By Renee Montgomery
Recently, the international media reported that Colombian officials raided the Pablo Escobar Museum in Medellin, closing it down with a sign on door. Up to his 1993 death, drug lord Escobar and his Medellin cartel had supplied 80% of the U.S. cocaine market, making him the wealthiest criminal in history with a $30B estate. All totaled the Cartel was responsible for an estimated 4,000 deaths, including 600 police, half the supreme court, and the passengers of a downed plane believed to be carrying a pro-extradition presidential candidate. When finally cornered a year and a half after escaping prison, Escobar either was shot, or as his fan base would like to believe, committed suicide. Escobar's earlier offer to personally offset the national debt in exchange for immunity hadn’t been accepted but "Pablito" nevertheless achieved Robin Hood status by funding housing and sport facilities for the city's poorest. 25,000 attended his funeral, followed by t-shirts, bumper stickers, books, a National Geographic documentary, a Netflix series, a movie... well, once Penelope Cruz gets involved, you know you're a legend.
The Pablo Escobar Museum in Medellin, Colombia
On September 19th, authorities pointed out that Pablo's little brother Roberto, the museum owner/operator, had failed to obtain the proper license with the Ministry of Trade, Industry and Tourism. The Escobar Museum, exhibiting the drug baron’s expensive toys, is just one stop on the growing number of 'narco-tours' popping up in Medellin (NPR reported a total of 15 earlier this year). Anxious to clean up the country's image as the murder capital of the world (The Real Housewives of NY were entertained in Colombia's Cartagena last season for gosh sake!) the government struggles mightily with the insidious Escobar hero-worship industry. "There is a temporary suspension of the activities of this business in Medellin, dedicated to promoting the life of one of the saddest bandits, of those who have done the most damage to this city," the Medellin Security Chief described the museum shut-down. "As if it that were not enough this establishment also did not comply with the regulations." The Mayor stated, "We have to tell the story, not the mobsters."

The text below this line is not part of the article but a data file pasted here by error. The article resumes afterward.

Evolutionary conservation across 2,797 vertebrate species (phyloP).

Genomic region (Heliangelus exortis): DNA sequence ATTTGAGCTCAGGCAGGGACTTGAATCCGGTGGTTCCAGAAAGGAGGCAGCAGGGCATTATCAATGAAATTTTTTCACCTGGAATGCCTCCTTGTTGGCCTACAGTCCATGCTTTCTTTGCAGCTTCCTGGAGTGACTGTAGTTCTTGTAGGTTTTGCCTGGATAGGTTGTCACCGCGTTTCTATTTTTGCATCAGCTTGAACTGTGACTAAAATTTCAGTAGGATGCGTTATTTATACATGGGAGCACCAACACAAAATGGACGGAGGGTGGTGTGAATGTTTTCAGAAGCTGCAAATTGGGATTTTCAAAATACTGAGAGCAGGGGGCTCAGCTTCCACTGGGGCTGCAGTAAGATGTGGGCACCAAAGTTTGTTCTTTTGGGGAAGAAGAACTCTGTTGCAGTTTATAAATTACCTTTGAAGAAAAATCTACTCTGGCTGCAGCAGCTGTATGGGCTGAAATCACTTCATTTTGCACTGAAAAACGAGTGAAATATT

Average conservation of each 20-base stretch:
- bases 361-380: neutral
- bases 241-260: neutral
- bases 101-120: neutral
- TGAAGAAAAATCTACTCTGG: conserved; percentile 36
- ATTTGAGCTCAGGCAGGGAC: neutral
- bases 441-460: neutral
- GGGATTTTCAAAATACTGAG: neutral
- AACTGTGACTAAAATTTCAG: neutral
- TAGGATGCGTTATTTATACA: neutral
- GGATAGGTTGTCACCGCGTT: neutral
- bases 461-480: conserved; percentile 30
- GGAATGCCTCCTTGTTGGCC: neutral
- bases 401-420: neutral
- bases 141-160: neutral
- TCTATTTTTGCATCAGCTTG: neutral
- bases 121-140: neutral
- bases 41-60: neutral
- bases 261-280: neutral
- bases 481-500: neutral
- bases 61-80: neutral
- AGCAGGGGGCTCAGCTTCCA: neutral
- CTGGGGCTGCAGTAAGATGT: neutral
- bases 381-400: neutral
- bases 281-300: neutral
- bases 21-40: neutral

Hundreds of museums across the U.S. bear testament to the public's fascination with crime and darkness: the Mob Museum, museums dedicated to the memory of Bonnie and Clyde, Jesse James, and, especially in the West, Billy the Kid, Butch Cassidy: all not nice people. An exhibition of the state's most notorious offenders is currently showing in conservative Kansas. Such museums strive for non-glorified portrayals but the bad guys' brazen stories inevitably overshadow the silent victims in our collective consciousness (or conscience). Although Colombian officials hope the narco-tours will present a balanced account of the drug czar's swath of destruction, the guides providing first-hand accounts of Escobar's mystique, like brother Roberto, are most popular. The Romance of the Outlaw burns brightly.
Pablo Escobar's jet ski on display at the Pablo Escobar Museum
People much smarter than me have written about our impulse to rubberneck at horrendous brutality—how it must certainly reflect some deep-seated Darwinian survival instinct—our compulsion to examine the deviant minority probably being designed to reinforce acceptable social norms? Or perhaps we’re simply wound so tightly by society's constraints, we can't help but cheer on the elite offenders who've managed to royally elude the rules? Whatever primitive hard-wiring may be controlling our fascination with evil, it's the museum's role to explain ourselves to ourselves, especially our most base selves, using the tangible relics of our past, whether they be bullet-ridden windshields or jet skis.
Reported from Fox News to the BBC to the India Times, rather than slowing down the little Escobar museum, the authorities' bureaucratic hassling of Roberto just wrote the next chapter. Stay tuned for the grand reopening. Some human sagas are just too gripping to look away.
Renee Montgomery served as a senior manager at LACMA for 35 years dealing with exhibitions and collections. She currently straddles L.A. and Tulsa Oklahoma where she is an art educator.
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